This little book is a masterful introduction to media in worship, its historical and cultural context, and its possibilities and perils. Drawing on her professional experience as media producer and liturgist, Eileen Crowley, lays out four very helpful frameworks for discerning whether, how, and what media to incorporate in worship, and she proposes a community-based model for developing such media. Her primary concern throughout is for the liturgy itself and for the people who celebrate it. No matter where one stands on media in worship—practitioner, opponent, or undecided—Crowley has provided a timely and much needed reflective guide that will surely advance both discussion and liturgical practice. A must read for thinking about liturgical art in a media culture!
Gilbert Ostdiek, O.F.M., Professor of Liturgy, Catholic Theological Union,Chicago, Illinois


Crowley provides a practical, clearly written resource for worship leaders now studying, or already embracing, the use of electronic and digital multimedia resources in preaching and liturgy. Her book is an affirmation and celebration of new forms of liturgical media art now made possible with inexpensive and widely available new media technology, while offering clear evaluative frameworks to guide worship leaders and teams in their creative and collaborative work.

After providing a common vocabulary sure to help practitioners understand and talk about the nature of their work with clearly, Crowley then moves us into a balanced discussion about the theological and artistic challenges and opportunities in today’s digital communication milieu, looking ot the guidance of past and present Catholic and Protestant discussion and practice, as well as current new media theory. This book is a must-read for clergy and laity considering or already developing locally-produced liturgical m


Dr. Crowley’s work is first about understanding the significance of the liturgical media arts. She presents a clear and well-organized framework for considering and incorporating this art form in worship. Newcomers will welcome her explanation of terms and list of possibilities. Veterans will find tools for assessing and improving their work. This book is a gentle but convincing wake up call for anyone involved in planning and celebrating liturgies. The use of liturgical media arts is no longer an experiment but a reality with endless potential.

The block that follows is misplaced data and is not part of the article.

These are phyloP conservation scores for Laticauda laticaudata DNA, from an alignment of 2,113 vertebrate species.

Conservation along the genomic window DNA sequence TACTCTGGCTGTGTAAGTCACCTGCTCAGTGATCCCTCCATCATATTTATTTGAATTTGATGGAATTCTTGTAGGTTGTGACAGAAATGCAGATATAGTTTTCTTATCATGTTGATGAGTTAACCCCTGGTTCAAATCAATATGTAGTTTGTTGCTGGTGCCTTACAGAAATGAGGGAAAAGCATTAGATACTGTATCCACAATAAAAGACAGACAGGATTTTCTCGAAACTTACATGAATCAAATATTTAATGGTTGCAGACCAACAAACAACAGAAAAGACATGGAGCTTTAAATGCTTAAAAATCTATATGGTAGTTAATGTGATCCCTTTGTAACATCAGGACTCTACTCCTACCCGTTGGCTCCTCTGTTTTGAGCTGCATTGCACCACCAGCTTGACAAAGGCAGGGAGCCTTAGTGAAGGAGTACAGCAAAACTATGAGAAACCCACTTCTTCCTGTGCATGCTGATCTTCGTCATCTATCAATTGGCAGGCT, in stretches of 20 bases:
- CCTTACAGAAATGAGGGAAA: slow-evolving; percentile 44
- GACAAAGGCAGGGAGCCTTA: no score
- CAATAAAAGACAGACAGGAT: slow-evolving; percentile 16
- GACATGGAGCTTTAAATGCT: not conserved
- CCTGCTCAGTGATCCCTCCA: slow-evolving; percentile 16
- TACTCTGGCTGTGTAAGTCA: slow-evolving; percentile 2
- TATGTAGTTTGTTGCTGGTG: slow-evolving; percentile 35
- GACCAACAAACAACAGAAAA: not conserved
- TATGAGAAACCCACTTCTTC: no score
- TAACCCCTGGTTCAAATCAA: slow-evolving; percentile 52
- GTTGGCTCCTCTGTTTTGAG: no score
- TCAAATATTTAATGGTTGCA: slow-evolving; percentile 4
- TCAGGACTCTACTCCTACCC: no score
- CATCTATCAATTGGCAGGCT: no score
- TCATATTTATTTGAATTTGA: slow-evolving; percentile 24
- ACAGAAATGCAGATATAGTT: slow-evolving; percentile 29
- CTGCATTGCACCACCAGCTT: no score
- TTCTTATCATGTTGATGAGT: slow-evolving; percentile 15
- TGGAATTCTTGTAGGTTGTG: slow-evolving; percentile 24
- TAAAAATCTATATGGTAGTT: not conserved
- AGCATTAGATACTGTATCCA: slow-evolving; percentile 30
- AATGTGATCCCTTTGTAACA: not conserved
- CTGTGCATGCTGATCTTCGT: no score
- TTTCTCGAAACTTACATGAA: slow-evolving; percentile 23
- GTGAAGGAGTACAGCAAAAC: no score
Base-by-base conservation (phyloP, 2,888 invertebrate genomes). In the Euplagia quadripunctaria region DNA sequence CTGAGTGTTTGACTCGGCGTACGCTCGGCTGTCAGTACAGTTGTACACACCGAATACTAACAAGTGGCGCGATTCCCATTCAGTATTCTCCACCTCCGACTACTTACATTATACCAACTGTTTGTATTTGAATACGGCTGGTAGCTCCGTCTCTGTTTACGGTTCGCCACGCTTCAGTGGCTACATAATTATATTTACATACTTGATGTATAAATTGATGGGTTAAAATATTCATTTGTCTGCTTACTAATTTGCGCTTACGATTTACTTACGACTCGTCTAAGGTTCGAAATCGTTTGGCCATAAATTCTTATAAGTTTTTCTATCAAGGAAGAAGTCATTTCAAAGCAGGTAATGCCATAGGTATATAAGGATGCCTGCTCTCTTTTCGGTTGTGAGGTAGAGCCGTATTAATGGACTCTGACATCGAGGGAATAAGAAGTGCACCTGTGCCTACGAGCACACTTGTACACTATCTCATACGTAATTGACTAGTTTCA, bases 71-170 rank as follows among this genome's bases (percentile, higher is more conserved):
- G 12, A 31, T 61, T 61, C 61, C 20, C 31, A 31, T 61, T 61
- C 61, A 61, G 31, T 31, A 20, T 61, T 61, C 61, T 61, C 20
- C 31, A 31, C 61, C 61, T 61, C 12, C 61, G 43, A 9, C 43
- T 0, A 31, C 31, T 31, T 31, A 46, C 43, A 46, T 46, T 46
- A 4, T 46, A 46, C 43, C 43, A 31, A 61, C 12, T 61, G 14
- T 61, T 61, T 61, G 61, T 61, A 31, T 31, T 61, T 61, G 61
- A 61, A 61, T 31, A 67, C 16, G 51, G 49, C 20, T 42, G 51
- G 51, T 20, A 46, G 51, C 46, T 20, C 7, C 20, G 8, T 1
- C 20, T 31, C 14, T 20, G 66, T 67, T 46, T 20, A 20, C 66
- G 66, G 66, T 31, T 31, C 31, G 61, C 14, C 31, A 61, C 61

Richard S. Vosko, author of God’s House is Our House: Re-Imagining the Environment for Worship


Crowley presents a cogent, comprehensive understanding of the power and possibilities of media in congregational worship. With brevity and stunning clarity, she includes a rationale, history, examples from multiple denominations and congregations, incorporated with care, collaboration and imagination is a new form of liturgical art. A timely and indispensable book.
Janet Walton, Professor of Worship, Union Theological Seminary, New York, New York

About the Author

Eileen D. Crowley, PhD, is assistant professor of Word and Worship at Catholic Theological Union in Chicago.

More About the Author

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I particularly liked the discussion the use of media in the church in the 19th and early 20th century. The book itself is not very inspiring. But as a Christian who does not like a lot of what is occurring in the Contemporary Evangelical churches, it's encouraging to see that Roman Catholics do not eschew tradition for the sake of "marketing" the church.